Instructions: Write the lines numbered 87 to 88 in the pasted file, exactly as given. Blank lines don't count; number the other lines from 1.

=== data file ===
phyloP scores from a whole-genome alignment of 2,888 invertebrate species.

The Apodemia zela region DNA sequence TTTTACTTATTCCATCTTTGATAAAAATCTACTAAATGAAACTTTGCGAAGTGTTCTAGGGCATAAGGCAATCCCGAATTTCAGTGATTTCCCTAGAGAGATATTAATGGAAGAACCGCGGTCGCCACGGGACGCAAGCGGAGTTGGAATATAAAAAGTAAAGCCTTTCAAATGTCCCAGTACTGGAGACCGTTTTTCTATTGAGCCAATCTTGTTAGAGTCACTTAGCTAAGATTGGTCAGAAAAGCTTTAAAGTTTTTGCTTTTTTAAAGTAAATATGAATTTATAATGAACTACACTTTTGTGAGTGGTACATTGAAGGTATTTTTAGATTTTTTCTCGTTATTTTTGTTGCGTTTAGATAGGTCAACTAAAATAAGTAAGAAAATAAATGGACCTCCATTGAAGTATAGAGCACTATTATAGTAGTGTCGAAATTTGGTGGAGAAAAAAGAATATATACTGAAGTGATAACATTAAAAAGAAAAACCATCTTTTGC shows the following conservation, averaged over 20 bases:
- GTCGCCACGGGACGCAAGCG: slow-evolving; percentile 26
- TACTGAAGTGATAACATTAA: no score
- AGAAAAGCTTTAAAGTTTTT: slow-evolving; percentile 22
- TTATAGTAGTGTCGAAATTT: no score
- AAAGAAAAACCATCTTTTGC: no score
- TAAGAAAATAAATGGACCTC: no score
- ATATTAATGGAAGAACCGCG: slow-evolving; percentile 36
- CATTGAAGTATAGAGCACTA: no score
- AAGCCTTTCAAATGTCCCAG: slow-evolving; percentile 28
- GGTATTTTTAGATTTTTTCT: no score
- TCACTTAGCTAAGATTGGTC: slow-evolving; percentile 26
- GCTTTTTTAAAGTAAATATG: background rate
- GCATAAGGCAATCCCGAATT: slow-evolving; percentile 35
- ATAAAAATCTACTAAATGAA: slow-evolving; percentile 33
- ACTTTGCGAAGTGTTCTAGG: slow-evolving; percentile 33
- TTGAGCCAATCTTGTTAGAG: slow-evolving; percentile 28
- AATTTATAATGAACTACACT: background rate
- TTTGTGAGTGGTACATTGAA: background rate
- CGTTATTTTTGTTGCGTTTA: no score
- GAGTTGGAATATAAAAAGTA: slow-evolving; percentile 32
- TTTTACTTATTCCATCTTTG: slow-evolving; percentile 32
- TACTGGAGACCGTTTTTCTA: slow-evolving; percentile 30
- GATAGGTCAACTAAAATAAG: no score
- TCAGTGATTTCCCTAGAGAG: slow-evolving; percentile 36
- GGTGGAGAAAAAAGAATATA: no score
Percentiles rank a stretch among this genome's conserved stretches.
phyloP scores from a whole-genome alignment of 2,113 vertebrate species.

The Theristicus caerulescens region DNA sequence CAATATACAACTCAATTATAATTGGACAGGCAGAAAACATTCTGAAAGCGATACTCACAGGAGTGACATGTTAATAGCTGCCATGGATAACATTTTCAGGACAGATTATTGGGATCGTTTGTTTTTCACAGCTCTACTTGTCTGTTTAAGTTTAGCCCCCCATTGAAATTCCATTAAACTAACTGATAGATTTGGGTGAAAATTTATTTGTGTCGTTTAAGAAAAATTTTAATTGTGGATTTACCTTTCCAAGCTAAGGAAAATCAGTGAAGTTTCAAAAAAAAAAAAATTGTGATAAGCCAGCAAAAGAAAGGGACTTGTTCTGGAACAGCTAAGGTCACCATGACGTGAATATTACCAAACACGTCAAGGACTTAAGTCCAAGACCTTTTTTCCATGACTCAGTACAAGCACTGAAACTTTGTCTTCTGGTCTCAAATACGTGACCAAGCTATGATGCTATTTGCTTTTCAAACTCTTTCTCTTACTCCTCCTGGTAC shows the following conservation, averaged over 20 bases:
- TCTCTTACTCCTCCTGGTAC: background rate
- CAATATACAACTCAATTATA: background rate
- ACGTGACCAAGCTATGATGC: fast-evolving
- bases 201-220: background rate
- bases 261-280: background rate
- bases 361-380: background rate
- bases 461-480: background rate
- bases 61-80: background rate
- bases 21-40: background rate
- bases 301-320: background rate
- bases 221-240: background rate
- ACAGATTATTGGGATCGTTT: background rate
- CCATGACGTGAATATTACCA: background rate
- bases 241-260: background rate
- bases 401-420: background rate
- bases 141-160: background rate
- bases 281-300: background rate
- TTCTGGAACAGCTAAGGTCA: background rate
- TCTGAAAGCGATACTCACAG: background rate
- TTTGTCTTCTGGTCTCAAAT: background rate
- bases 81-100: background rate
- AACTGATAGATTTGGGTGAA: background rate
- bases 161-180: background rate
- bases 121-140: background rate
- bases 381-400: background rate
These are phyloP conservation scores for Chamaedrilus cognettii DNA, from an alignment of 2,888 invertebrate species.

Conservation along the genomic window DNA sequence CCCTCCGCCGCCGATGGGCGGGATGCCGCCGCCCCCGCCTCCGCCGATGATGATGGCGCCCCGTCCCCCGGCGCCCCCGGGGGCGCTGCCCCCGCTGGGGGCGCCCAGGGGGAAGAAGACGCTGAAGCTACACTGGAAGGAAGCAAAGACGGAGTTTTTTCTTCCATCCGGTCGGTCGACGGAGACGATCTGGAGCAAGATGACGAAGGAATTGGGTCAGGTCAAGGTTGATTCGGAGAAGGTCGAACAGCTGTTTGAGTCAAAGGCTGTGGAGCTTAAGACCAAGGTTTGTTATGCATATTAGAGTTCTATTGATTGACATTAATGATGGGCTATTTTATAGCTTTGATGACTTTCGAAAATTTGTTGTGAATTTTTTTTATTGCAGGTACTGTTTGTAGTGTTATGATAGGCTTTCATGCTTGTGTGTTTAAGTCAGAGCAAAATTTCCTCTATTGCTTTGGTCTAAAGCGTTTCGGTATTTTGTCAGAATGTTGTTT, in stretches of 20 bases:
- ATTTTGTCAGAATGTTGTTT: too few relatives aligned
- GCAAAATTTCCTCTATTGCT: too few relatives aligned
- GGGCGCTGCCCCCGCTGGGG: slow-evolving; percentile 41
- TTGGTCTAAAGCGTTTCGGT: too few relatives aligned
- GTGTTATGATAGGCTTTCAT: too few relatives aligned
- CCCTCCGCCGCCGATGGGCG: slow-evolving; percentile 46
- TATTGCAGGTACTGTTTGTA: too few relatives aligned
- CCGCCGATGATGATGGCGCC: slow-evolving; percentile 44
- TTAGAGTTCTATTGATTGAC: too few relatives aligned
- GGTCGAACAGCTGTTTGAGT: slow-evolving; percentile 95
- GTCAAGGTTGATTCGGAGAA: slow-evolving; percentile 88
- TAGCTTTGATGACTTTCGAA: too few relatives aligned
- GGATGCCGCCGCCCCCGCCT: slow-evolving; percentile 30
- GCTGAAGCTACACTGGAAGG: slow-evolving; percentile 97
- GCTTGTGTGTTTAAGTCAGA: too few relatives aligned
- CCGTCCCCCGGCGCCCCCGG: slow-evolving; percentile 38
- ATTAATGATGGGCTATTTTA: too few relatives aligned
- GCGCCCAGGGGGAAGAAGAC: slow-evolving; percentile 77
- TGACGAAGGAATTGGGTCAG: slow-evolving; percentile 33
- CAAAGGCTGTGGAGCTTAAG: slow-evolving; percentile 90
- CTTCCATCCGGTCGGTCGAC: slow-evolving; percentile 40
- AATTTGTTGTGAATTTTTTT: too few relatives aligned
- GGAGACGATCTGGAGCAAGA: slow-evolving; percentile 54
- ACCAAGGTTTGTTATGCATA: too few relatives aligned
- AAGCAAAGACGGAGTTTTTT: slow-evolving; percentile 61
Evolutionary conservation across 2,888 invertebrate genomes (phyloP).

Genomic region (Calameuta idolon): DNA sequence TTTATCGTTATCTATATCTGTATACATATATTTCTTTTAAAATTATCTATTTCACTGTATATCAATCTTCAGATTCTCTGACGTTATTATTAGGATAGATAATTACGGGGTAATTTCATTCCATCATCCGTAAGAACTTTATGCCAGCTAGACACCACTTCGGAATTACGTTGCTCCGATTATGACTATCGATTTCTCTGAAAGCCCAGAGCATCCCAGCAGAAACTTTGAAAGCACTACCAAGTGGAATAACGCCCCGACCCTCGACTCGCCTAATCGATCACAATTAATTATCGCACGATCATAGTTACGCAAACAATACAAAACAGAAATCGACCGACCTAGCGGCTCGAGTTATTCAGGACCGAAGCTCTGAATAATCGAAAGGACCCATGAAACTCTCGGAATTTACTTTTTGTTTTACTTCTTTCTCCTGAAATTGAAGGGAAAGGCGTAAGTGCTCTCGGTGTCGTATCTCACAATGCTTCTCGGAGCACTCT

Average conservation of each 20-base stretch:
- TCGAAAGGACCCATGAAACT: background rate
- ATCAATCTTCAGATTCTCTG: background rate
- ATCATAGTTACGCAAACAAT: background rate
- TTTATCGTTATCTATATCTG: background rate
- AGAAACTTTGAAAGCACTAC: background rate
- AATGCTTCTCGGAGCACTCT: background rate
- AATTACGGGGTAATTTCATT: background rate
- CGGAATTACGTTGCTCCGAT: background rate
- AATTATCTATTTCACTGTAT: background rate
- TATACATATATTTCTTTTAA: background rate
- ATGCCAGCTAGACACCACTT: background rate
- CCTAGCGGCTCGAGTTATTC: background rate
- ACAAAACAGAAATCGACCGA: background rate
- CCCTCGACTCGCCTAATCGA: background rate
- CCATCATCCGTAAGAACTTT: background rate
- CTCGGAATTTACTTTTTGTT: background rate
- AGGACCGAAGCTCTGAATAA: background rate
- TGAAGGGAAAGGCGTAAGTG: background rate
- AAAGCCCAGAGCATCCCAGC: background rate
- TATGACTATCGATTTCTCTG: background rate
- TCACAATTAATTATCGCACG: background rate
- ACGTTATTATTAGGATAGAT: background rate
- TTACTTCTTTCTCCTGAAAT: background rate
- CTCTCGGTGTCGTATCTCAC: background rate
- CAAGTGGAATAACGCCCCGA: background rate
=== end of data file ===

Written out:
- ATCAATCTTCAGATTCTCTG: background rate
- ATCATAGTTACGCAAACAAT: background rate